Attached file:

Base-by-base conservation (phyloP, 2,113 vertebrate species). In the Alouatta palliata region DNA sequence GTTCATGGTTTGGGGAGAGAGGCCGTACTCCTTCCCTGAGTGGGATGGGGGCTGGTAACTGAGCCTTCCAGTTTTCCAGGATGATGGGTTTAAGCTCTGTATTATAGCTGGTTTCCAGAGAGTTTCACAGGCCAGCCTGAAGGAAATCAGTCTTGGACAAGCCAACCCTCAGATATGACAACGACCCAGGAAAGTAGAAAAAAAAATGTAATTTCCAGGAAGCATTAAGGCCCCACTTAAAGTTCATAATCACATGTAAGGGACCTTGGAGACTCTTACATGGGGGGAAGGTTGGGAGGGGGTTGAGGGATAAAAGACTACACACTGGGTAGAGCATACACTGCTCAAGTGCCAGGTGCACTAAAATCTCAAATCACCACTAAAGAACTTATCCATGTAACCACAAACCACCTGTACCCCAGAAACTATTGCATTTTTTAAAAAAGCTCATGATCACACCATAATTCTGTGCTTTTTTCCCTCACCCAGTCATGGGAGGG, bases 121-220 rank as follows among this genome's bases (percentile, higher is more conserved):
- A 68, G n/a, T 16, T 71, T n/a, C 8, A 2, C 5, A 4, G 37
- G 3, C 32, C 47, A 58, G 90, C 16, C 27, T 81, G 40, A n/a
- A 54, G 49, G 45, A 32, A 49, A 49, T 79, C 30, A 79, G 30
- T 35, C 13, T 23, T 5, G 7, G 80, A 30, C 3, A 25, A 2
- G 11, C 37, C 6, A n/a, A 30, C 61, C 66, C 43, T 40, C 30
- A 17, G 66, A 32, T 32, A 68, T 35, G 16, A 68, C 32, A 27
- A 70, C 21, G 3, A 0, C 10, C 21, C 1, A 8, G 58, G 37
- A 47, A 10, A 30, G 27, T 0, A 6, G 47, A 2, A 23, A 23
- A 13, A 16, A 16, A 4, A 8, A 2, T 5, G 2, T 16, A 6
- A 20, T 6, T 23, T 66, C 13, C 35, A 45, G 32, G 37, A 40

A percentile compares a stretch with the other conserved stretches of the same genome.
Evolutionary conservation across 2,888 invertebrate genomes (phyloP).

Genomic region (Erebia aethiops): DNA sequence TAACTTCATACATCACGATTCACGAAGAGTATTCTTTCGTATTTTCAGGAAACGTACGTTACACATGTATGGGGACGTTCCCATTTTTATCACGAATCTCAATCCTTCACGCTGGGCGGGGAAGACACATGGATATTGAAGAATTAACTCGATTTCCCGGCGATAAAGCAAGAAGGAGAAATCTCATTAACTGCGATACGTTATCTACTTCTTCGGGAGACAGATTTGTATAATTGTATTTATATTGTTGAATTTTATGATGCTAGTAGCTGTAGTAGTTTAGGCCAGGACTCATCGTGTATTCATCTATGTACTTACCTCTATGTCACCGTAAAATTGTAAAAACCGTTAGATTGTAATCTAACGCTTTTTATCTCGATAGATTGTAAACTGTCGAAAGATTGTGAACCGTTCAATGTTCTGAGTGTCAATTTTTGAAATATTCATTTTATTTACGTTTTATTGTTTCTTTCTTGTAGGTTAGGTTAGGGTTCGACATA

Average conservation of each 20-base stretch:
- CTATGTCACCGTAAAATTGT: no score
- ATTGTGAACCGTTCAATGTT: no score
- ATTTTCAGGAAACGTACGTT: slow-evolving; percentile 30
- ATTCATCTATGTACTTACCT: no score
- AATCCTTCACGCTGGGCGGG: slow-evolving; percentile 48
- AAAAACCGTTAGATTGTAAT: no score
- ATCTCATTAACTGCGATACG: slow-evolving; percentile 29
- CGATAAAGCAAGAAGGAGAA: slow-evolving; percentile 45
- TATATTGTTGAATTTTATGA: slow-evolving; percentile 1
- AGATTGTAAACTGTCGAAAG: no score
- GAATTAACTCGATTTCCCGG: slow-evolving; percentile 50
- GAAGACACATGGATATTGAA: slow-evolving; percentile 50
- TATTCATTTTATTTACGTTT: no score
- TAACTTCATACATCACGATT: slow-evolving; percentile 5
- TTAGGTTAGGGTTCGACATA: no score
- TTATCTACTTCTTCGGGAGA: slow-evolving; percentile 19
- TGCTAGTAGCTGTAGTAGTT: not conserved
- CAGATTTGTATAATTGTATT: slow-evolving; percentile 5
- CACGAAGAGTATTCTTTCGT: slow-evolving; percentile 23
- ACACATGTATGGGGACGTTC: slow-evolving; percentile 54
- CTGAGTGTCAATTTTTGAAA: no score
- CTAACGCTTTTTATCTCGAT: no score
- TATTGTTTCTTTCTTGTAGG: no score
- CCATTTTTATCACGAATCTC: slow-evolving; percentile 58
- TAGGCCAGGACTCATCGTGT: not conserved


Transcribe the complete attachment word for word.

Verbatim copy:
Base-by-base conservation (phyloP, 2,113 vertebrate species). In the Alouatta palliata region DNA sequence GTTCATGGTTTGGGGAGAGAGGCCGTACTCCTTCCCTGAGTGGGATGGGGGCTGGTAACTGAGCCTTCCAGTTTTCCAGGATGATGGGTTTAAGCTCTGTATTATAGCTGGTTTCCAGAGAGTTTCACAGGCCAGCCTGAAGGAAATCAGTCTTGGACAAGCCAACCCTCAGATATGACAACGACCCAGGAAAGTAGAAAAAAAAATGTAATTTCCAGGAAGCATTAAGGCCCCACTTAAAGTTCATAATCACATGTAAGGGACCTTGGAGACTCTTACATGGGGGGAAGGTTGGGAGGGGGTTGAGGGATAAAAGACTACACACTGGGTAGAGCATACACTGCTCAAGTGCCAGGTGCACTAAAATCTCAAATCACCACTAAAGAACTTATCCATGTAACCACAAACCACCTGTACCCCAGAAACTATTGCATTTTTTAAAAAAGCTCATGATCACACCATAATTCTGTGCTTTTTTCCCTCACCCAGTCATGGGAGGG, bases 121-220 rank as follows among this genome's bases (percentile, higher is more conserved):
- A 68, G n/a, T 16, T 71, T n/a, C 8, A 2, C 5, A 4, G 37
- G 3, C 32, C 47, A 58, G 90, C 16, C 27, T 81, G 40, A n/a
- A 54, G 49, G 45, A 32, A 49, A 49, T 79, C 30, A 79, G 30
- T 35, C 13, T 23, T 5, G 7, G 80, A 30, C 3, A 25, A 2
- G 11, C 37, C 6, A n/a, A 30, C 61, C 66, C 43, T 40, C 30
- A 17, G 66, A 32, T 32, A 68, T 35, G 16, A 68, C 32, A 27
- A 70, C 21, G 3, A 0, C 10, C 21, C 1, A 8, G 58, G 37
- A 47, A 10, A 30, G 27, T 0, A 6, G 47, A 2, A 23, A 23
- A 13, A 16, A 16, A 4, A 8, A 2, T 5, G 2, T 16, A 6
- A 20, T 6, T 23, T 66, C 13, C 35, A 45, G 32, G 37, A 40

A percentile compares a stretch with the other conserved stretches of the same genome.
Evolutionary conservation across 2,888 invertebrate genomes (phyloP).

Genomic region (Erebia aethiops): DNA sequence TAACTTCATACATCACGATTCACGAAGAGTATTCTTTCGTATTTTCAGGAAACGTACGTTACACATGTATGGGGACGTTCCCATTTTTATCACGAATCTCAATCCTTCACGCTGGGCGGGGAAGACACATGGATATTGAAGAATTAACTCGATTTCCCGGCGATAAAGCAAGAAGGAGAAATCTCATTAACTGCGATACGTTATCTACTTCTTCGGGAGACAGATTTGTATAATTGTATTTATATTGTTGAATTTTATGATGCTAGTAGCTGTAGTAGTTTAGGCCAGGACTCATCGTGTATTCATCTATGTACTTACCTCTATGTCACCGTAAAATTGTAAAAACCGTTAGATTGTAATCTAACGCTTTTTATCTCGATAGATTGTAAACTGTCGAAAGATTGTGAACCGTTCAATGTTCTGAGTGTCAATTTTTGAAATATTCATTTTATTTACGTTTTATTGTTTCTTTCTTGTAGGTTAGGTTAGGGTTCGACATA

Average conservation of each 20-base stretch:
- CTATGTCACCGTAAAATTGT: no score
- ATTGTGAACCGTTCAATGTT: no score
- ATTTTCAGGAAACGTACGTT: slow-evolving; percentile 30
- ATTCATCTATGTACTTACCT: no score
- AATCCTTCACGCTGGGCGGG: slow-evolving; percentile 48
- AAAAACCGTTAGATTGTAAT: no score
- ATCTCATTAACTGCGATACG: slow-evolving; percentile 29
- CGATAAAGCAAGAAGGAGAA: slow-evolving; percentile 45
- TATATTGTTGAATTTTATGA: slow-evolving; percentile 1
- AGATTGTAAACTGTCGAAAG: no score
- GAATTAACTCGATTTCCCGG: slow-evolving; percentile 50
- GAAGACACATGGATATTGAA: slow-evolving; percentile 50
- TATTCATTTTATTTACGTTT: no score
- TAACTTCATACATCACGATT: slow-evolving; percentile 5
- TTAGGTTAGGGTTCGACATA: no score
- TTATCTACTTCTTCGGGAGA: slow-evolving; percentile 19
- TGCTAGTAGCTGTAGTAGTT: not conserved
- CAGATTTGTATAATTGTATT: slow-evolving; percentile 5
- CACGAAGAGTATTCTTTCGT: slow-evolving; percentile 23
- ACACATGTATGGGGACGTTC: slow-evolving; percentile 54
- CTGAGTGTCAATTTTTGAAA: no score
- CTAACGCTTTTTATCTCGAT: no score
- TATTGTTTCTTTCTTGTAGG: no score
- CCATTTTTATCACGAATCTC: slow-evolving; percentile 58
- TAGGCCAGGACTCATCGTGT: not conserved